The Toronto Blue Jays are running out of time to move 2015 AL MVP Josh Donaldson.
Donaldson, who is set to begin a rehab assignment on Tuesday, must be placed on revocable waivers and traded by Friday in order to be eligible to appear in the playoffs for a new team.
ESPN’s Buster Olney believes that, given his injury-plagued last two seasons, Donaldson holds almost no value on the trade market. Still, he argues it may still be for the best for the Blue Jays to part with the third baseman for whatever they can receive.
Olney was asked by TSN Radio 1050 Toronto on Tuesday what the best-case scenario for the Blue Jays was with Donaldson and he painted a bleak picture.
“That they save a little bit of money,” Olney said bluntly. “And the other part is, is that potentially they can move past the conversation about whether or not they’re going to retain him for 2019. Because at this point, it clearly doesn’t make sense for the Blue Jays given where they’re at [and] given how much he’s been hurt the last couple of years.
“Of their last 293 games over the last two seasons, he’s played in less than half – 139. He hasn’t played since the end of May [and] he’s got [about] $4 million remaining on his contract for the rest of this year. There’s no chance any team is going to claim him. He’ll pass through waivers and at that point – and I talked with executives of other teams who basically are telling me, ‘Look, you can’t even think about investing anything serious in the guy.’ A, he hasn’t played, and B, it’s very possible given his recent history that he would get hurt and you wouldn’t recoup any value.
“I do think that because of his experience as a hitter, because he’s demonstrated that he’s a big-stage guy, in a big moment he can give you something – I do think that there will be teams that will be interested in him. But, the Blue Jays, presumably, would have to pay down almost all the money and not really get anything good in return.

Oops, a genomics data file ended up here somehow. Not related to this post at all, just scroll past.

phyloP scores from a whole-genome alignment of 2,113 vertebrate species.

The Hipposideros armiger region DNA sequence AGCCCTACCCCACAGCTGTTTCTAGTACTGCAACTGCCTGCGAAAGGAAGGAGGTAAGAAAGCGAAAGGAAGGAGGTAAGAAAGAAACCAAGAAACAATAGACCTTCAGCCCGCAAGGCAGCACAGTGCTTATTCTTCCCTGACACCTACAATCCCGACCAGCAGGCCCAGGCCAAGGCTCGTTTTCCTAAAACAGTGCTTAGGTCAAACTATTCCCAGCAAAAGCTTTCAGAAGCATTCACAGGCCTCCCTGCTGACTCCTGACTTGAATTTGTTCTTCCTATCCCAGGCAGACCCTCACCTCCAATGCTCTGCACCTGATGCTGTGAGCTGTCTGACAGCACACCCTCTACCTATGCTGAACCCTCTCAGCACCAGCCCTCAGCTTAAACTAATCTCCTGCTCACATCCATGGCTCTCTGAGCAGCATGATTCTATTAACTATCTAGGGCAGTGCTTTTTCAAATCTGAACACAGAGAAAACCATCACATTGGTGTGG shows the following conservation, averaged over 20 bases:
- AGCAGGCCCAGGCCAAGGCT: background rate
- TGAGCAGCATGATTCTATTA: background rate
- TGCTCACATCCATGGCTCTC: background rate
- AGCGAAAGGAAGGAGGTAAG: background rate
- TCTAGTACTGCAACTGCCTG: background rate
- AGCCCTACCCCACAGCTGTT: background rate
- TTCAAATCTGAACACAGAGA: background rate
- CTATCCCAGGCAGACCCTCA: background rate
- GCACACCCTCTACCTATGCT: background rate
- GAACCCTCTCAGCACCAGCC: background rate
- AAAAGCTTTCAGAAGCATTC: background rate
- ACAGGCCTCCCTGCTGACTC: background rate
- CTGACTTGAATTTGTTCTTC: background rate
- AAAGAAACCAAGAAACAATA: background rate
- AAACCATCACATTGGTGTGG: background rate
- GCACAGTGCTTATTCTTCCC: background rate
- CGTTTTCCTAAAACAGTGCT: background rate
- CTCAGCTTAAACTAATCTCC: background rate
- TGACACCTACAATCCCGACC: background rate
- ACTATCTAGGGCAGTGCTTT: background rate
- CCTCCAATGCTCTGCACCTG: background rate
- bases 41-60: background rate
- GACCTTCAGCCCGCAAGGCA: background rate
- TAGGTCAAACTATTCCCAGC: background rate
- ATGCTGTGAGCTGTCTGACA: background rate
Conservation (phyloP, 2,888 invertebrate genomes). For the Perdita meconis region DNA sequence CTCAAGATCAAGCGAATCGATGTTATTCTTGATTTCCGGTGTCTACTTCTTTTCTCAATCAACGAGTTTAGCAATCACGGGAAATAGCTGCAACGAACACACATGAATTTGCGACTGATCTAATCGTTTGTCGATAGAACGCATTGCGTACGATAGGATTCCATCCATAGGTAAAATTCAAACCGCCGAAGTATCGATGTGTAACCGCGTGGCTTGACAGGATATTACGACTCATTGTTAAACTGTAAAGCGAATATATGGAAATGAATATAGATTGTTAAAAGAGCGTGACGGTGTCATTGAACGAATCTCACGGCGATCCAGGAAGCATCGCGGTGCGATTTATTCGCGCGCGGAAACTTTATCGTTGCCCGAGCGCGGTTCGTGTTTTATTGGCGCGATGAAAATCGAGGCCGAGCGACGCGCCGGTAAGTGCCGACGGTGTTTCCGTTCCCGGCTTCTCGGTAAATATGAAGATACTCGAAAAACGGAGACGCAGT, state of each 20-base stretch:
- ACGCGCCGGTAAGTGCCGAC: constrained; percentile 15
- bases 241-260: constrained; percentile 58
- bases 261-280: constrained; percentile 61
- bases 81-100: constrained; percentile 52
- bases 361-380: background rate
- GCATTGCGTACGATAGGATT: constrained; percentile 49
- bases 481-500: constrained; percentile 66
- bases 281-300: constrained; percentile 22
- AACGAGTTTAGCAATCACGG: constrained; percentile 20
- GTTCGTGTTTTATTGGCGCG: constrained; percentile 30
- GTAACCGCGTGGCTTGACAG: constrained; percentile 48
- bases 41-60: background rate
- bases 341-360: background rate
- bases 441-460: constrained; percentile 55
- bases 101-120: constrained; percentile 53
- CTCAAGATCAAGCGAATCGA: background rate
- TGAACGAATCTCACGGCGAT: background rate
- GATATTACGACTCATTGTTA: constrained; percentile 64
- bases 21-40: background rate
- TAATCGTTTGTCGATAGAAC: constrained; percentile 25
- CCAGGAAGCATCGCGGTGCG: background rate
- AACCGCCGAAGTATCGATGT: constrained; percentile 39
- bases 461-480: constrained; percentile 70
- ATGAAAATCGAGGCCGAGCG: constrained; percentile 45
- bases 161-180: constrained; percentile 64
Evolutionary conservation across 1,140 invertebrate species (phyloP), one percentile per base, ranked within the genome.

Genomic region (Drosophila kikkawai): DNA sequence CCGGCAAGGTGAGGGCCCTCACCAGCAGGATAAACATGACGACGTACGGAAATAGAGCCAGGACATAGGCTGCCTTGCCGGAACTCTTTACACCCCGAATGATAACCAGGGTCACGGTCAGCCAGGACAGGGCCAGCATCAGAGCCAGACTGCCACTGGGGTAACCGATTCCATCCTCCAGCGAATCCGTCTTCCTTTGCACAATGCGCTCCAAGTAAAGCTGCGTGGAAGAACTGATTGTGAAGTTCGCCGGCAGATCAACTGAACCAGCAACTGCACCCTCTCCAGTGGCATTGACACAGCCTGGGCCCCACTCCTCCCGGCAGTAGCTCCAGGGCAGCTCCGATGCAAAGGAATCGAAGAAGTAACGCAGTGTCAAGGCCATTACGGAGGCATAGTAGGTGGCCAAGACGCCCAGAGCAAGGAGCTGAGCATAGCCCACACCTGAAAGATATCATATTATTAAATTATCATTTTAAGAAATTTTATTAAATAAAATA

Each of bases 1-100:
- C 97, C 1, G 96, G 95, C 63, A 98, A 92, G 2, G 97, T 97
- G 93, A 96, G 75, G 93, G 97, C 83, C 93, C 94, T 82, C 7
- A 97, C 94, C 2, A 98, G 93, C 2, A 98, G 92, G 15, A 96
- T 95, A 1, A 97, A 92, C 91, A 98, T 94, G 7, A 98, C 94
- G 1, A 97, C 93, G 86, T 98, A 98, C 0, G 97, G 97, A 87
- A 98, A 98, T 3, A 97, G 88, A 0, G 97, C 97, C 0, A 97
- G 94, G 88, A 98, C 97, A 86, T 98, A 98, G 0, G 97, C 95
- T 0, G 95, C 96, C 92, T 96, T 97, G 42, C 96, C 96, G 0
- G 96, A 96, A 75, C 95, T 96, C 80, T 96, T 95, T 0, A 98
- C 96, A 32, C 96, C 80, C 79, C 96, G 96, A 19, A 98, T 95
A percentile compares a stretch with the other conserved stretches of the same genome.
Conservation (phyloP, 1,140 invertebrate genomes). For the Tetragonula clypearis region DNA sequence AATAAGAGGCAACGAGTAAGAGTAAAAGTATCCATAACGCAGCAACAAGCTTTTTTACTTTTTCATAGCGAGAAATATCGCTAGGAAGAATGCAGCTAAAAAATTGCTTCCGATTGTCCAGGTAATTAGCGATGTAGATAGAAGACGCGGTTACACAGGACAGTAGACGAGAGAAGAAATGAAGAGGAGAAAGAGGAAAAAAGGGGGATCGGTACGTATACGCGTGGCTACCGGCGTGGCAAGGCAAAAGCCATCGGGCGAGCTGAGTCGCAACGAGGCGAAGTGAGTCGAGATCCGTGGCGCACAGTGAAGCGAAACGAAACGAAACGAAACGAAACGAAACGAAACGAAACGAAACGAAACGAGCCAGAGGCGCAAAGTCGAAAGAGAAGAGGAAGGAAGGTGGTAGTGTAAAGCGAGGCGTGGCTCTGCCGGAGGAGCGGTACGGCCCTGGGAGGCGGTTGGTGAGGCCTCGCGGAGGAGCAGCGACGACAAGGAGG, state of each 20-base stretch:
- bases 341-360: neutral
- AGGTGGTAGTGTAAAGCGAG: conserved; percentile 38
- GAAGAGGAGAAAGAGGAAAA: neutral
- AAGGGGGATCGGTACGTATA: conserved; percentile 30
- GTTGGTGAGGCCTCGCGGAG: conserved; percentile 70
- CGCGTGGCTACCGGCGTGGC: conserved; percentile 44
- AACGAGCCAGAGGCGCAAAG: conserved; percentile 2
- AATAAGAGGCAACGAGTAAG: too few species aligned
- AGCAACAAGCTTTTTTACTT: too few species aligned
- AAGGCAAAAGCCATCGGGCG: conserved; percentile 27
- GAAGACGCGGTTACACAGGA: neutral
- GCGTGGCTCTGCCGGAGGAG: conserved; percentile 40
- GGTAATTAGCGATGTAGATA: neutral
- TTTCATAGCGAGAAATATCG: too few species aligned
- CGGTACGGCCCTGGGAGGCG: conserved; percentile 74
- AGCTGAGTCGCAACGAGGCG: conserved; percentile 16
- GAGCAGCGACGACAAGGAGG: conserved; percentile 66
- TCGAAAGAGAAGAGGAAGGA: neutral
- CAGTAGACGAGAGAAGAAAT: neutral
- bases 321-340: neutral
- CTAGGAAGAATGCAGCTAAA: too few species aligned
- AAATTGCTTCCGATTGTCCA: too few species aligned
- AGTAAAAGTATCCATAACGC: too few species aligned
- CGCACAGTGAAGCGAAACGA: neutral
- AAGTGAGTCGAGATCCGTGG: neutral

“One of the benefits for the Blue Jays is if you move Donaldson now, then you don’t have his status hanging over you as go into the off-season and all the knuckleheads like me are asking whether or not they’re going to tender a qualifying offer.”
Olney added that he doubts Donaldson, 32, would get an offer worth more than the roughly $18 million qualifying offer on the free-agent market.
Donaldson has appeared in just 36 games this season and posted a .234 average with five home runs and 16 RBI. In 113 games last season, he had a .270 average with 33 home runs and 78 RBI.
He’s been sidelined for the past three months due to a calf injury, but has also dealt with shoulder and arm issues this season.
The Blue Jays (60-71) sit 18.5 games back of the final wild-card spot in the American League and are poised to miss the postseason for the second straight year.